WASHINGTON (AP) — The State Department says it never concluded that an attack that killed the U.S. ambassador to Libya was simply a protest gone awry, a statement that places the Obama administration’s own foreign policy arm in sync with Republicans.
That extraordinary message, appearing to question the administration’s initial description of the attack on the U.S. Consulate in Benghazi, came in a department briefing Tuesday — a day before a hearing on diplomatic security in Libya was to be held by the Republican-led House Oversight and Government Reform Committee.
The committee’s chairman, Rep. Darrell Issa, R-Calif., has accused the State Department of turning aside pleas from its diplomats in Libya to increase security in the months and weeks before Ambassador Chris Stevens and three other Americans died in the Sept. 11 attack in Benghazi. One scheduled witness Wednesday, Eric Nordstrom, is the former chief security officer for U.S. diplomats in Libya who told the committee his pleas for more security were ignored.
Briefing reporters Tuesday ahead of the hearing, department officials were asked about the administration’s initial — and since retracted — explanation linking the violence to protests over an American-made anti-Muslim video circulating on the Internet. One official responded, “That was not our conclusion.” He called it a question for “others” to answer, without specifying.
The officials spoke on condition of anonymity because they weren’t authorized to speak publicly on the matter, and provided no evidence that might suggest a case of spontaneous violence or angry protests that went too far.
Republican presidential candidate Mitt Romney and Republican lawmakers have increasingly sharpened their criticism of the administration’s initial explanation of the attack. They said they never accepted the original explanation.
It was a top administration diplomatic official, United Nations Ambassador Susan Rice, who gave a series of interviews five days after the attack that wrongly described the attack as spontaneous.
She said that the administration believed the violence was unplanned and that extremists with heavier weapons “hijacked” the protest against the anti-Islamic video. She did qualify her remarks to say that was the best information she had at the time. Rice since has denied trying to mislead Congress.
A concurrent CIA memo obtained by The Associated Press cited intelligence suggesting the demonstrations in Benghazi “were spontaneously inspired by the protests at the U.S. Embassy in Cairo” and “evolved into a direct assault” on the diplomatic posts by “extremists.”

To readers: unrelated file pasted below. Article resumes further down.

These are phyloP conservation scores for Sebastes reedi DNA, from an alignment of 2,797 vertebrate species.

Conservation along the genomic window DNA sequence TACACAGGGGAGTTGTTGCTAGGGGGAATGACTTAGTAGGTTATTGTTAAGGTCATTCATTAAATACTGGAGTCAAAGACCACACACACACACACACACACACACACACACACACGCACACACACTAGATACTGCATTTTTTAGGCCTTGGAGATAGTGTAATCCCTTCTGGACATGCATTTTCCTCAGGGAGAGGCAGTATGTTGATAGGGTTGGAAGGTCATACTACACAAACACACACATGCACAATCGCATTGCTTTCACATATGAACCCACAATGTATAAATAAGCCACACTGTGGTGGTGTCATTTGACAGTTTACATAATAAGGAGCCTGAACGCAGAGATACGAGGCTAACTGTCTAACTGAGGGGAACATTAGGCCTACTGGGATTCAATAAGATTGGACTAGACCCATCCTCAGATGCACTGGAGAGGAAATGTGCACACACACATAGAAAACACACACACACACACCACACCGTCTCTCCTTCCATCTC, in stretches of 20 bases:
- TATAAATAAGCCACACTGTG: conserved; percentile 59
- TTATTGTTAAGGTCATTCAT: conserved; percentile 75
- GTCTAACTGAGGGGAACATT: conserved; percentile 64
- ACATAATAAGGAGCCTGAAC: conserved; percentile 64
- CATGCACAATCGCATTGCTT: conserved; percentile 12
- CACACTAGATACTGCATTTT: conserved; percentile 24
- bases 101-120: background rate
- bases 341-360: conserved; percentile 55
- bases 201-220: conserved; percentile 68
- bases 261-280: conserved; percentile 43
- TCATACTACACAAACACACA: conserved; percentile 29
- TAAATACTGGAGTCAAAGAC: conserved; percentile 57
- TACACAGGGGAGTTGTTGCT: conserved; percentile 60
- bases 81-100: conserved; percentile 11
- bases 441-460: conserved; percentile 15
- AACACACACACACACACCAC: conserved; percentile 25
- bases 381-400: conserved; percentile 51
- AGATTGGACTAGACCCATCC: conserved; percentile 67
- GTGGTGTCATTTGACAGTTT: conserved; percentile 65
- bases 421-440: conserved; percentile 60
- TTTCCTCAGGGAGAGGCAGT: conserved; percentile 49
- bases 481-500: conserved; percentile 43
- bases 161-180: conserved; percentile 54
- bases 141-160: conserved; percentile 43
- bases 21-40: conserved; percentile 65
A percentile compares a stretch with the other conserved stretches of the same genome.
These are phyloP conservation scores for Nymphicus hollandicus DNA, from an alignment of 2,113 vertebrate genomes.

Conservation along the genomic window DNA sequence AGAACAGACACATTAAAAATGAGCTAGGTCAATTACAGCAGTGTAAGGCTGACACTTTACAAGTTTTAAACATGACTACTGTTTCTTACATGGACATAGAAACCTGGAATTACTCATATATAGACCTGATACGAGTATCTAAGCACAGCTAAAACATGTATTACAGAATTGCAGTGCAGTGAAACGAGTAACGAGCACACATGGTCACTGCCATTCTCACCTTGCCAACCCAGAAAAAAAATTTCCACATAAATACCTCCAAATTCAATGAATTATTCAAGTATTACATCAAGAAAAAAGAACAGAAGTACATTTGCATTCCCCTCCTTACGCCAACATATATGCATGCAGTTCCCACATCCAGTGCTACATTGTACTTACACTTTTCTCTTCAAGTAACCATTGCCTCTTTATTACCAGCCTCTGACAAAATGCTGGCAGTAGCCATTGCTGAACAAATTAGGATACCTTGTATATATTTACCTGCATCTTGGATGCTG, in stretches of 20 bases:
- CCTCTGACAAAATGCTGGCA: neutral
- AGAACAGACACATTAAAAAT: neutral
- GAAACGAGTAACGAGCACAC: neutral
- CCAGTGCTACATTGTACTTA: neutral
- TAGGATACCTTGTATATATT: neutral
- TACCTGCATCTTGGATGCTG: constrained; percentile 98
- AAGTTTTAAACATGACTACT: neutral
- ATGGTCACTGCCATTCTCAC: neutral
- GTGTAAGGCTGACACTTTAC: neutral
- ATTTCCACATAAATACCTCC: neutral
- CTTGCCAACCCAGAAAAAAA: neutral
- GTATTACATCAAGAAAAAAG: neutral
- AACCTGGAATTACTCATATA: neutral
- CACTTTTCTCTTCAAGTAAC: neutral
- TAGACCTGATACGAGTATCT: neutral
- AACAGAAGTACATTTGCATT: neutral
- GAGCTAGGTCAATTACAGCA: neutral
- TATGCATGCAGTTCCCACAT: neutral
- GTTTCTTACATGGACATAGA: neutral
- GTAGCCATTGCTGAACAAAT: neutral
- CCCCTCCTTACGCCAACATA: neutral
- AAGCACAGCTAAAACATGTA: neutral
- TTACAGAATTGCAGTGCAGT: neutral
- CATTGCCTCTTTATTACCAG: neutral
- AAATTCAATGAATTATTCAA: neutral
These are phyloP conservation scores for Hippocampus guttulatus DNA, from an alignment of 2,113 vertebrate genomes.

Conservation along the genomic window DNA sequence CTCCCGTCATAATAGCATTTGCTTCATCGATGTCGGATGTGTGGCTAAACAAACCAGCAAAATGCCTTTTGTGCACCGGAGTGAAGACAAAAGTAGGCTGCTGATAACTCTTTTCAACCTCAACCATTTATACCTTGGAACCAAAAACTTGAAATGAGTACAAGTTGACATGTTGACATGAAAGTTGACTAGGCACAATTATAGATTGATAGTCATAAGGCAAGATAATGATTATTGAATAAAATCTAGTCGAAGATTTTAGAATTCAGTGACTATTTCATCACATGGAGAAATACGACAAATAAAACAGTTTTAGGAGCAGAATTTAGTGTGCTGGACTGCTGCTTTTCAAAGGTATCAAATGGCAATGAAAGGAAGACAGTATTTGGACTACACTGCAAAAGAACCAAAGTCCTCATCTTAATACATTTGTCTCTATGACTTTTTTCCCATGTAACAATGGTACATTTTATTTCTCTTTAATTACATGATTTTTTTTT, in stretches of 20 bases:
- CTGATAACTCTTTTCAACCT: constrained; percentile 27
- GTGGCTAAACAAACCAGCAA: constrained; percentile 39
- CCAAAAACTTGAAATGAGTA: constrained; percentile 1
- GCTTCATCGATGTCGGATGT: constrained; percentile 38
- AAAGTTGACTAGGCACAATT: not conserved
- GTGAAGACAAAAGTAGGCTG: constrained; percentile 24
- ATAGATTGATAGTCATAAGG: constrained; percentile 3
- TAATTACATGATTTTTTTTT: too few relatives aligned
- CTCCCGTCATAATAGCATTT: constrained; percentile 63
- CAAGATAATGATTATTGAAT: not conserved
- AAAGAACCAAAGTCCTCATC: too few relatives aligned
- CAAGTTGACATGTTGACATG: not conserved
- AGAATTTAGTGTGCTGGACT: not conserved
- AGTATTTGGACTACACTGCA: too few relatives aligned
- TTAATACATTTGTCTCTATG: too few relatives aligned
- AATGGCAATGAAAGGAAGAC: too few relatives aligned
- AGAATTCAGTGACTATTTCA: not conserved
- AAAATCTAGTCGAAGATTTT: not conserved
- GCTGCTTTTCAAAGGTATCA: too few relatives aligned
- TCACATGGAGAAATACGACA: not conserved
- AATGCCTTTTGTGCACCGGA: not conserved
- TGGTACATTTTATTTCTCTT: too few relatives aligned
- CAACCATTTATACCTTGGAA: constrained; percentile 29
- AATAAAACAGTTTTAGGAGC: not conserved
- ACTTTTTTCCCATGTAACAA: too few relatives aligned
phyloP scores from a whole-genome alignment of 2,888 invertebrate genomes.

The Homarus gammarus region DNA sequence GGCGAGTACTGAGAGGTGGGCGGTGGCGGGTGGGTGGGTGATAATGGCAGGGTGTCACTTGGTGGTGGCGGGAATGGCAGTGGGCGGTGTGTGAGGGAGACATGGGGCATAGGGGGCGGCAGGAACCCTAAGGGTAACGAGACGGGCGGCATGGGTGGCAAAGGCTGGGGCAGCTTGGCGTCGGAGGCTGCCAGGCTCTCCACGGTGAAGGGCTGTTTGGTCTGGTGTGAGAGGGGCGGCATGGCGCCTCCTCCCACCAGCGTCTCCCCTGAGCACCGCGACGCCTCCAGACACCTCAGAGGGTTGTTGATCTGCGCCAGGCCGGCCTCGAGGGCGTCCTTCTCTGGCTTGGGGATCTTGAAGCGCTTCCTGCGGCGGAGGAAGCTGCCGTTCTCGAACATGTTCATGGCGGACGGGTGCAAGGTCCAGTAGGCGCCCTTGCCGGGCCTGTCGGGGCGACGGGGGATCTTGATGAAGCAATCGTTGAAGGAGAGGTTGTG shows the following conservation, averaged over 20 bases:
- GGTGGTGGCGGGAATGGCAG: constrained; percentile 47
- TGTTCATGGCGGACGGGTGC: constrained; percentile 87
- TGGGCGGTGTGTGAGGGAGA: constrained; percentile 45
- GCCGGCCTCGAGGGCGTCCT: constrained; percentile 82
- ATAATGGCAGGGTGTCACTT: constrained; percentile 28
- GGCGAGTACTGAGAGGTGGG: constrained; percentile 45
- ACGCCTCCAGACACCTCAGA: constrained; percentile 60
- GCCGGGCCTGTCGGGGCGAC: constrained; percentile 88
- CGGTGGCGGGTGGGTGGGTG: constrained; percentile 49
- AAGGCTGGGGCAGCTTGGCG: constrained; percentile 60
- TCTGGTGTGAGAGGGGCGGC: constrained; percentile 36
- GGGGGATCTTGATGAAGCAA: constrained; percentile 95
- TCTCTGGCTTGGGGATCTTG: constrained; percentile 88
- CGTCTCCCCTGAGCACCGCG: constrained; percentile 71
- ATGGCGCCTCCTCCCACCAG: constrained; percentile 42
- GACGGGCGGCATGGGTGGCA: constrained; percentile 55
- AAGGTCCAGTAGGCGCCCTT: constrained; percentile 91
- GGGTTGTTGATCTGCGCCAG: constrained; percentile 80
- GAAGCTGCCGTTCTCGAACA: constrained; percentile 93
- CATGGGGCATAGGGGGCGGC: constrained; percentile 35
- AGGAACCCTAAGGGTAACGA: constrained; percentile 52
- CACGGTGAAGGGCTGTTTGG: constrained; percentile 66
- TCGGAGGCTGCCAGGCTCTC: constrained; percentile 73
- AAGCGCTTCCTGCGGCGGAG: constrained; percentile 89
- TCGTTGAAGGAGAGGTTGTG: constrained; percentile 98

Nordstrom, the former security official in Libya, addressed the diplomatic security issue in an Oct. 1 email to a congressional investigator. He said his requests for more security were blocked by a department policy to “normalize operations and reduce security resources.”
A memo Tuesday by the Oversight Committee’s Democratic staff provided details of Nordstrom’s interview with the panel’s investigators. In that interview, Nordstrom said he sent two cables to State Department headquarters in March 2012 and July 2012 requesting additional diplomatic security agents for Benghazi, but he received no responses.
He stated that Charlene Lamb, the deputy assistant secretary for international programs, wanted to keep the number of U.S. security personnel in Benghazi artificially low. He said Lamb believed the Benghazi facilities did not need any diplomatic security special agents because there was a residential safe haven to fall back to in an emergency.
Nordstrom’s Oct. 1 memo to the congressional investigator said, “You will note that there were a number of incidents that targeted diplomatic missions and underscored the GoL’s (government of Libya) inability to secure and protect diplomatic missions.
“This was a significant part of (the diplomatic) post’s and my argument for maintaining continued DS (diplomatic security) and DOD (Department of Defense) security assets into Sept/Oct. 2012; the GoL was overwhelmed and could not guarantee our protection.
“Sadly, that point was reaffirmed on Sept. 11, 2012, in Benghazi.”
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